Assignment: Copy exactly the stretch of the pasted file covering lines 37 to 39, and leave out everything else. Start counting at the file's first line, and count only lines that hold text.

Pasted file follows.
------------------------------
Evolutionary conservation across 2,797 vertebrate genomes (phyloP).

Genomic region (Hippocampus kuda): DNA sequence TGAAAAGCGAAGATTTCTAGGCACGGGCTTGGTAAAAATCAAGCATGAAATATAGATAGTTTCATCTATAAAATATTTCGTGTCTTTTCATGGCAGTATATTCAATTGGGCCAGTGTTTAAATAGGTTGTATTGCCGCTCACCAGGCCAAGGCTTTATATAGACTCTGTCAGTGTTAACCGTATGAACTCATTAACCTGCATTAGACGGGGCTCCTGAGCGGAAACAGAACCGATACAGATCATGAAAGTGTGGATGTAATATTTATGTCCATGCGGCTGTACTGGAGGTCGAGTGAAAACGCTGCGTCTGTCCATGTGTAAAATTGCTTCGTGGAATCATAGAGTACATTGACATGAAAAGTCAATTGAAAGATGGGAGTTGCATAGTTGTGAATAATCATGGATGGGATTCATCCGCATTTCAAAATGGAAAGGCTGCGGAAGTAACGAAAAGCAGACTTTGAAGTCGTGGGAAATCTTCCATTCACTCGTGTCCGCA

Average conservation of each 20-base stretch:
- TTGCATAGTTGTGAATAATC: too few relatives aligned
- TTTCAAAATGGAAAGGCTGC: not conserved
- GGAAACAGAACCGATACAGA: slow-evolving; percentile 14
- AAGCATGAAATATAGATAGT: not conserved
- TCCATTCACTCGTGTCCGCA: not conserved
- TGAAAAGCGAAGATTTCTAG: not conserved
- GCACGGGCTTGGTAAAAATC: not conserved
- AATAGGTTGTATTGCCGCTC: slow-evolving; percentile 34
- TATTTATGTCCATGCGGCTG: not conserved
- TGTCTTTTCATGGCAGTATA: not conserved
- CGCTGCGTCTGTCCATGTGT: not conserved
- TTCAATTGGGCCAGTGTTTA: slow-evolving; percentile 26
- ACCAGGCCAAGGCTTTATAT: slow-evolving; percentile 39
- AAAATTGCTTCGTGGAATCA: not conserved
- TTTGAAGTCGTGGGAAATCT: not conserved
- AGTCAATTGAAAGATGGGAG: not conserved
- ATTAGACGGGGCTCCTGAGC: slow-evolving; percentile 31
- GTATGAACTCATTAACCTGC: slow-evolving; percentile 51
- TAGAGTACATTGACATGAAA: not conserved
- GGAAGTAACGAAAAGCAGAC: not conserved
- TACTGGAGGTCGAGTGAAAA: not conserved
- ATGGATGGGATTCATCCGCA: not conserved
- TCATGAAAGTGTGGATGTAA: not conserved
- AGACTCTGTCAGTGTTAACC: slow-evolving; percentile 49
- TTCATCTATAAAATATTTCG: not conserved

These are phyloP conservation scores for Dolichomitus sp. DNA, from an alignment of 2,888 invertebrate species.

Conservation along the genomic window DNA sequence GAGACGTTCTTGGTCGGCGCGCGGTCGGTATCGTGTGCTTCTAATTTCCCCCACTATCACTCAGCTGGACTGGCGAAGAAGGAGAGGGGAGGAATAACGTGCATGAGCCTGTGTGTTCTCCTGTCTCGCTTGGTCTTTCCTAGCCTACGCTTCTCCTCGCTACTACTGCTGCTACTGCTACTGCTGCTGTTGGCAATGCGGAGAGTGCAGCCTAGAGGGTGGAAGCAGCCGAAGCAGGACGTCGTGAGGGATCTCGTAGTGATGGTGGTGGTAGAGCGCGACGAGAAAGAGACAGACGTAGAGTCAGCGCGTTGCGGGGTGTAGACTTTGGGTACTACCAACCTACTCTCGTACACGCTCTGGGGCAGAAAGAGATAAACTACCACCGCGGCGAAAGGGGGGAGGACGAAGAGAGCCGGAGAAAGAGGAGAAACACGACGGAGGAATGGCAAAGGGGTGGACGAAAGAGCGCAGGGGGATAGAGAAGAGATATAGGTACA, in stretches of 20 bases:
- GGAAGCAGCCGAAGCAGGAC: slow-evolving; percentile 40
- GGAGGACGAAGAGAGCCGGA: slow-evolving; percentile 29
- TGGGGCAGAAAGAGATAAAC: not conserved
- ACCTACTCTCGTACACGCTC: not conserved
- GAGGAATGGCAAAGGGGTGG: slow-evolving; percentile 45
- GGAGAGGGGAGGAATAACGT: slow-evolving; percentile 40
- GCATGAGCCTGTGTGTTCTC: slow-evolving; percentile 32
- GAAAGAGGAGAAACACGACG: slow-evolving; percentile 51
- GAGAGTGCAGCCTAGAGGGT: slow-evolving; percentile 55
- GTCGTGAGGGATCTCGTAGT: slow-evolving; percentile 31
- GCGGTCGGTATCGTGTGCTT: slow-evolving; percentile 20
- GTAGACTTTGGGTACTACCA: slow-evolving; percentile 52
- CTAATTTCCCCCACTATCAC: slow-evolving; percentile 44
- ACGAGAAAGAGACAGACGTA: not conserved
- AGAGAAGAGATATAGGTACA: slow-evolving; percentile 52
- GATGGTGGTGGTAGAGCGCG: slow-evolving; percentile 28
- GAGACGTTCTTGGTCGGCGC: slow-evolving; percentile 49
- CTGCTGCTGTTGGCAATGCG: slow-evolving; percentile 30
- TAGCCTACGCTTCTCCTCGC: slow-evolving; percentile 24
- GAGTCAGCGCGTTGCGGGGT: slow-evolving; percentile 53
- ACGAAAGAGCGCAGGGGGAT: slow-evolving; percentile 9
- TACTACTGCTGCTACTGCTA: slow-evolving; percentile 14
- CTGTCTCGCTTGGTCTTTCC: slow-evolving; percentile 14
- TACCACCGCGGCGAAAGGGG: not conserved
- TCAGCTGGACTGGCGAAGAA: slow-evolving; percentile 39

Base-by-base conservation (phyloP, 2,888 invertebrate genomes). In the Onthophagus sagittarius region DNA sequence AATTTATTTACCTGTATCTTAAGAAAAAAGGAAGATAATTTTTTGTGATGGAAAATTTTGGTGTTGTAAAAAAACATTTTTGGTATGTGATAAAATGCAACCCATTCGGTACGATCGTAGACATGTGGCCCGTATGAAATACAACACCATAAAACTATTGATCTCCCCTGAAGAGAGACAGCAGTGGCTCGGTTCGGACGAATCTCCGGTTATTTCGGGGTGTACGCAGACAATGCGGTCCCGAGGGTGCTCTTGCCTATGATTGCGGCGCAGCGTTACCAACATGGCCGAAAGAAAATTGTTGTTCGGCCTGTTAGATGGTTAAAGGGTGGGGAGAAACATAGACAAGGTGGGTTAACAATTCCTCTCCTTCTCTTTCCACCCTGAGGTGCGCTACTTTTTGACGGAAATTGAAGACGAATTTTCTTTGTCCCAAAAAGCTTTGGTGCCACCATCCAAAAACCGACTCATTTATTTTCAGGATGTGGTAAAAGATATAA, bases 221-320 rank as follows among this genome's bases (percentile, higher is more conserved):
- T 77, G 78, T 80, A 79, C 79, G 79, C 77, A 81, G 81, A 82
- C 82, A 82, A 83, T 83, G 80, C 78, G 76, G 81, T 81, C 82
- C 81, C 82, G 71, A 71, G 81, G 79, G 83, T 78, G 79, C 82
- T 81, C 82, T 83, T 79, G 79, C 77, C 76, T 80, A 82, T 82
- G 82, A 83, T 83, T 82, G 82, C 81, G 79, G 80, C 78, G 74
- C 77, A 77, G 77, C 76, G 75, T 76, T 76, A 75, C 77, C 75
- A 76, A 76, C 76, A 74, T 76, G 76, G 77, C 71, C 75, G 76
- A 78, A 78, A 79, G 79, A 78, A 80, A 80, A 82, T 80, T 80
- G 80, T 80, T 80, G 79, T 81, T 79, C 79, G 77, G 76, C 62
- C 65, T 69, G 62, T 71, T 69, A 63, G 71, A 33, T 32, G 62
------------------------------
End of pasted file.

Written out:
- GCATGAGCCTGTGTGTTCTC: slow-evolving; percentile 32
- GAAAGAGGAGAAACACGACG: slow-evolving; percentile 51
- GAGAGTGCAGCCTAGAGGGT: slow-evolving; percentile 55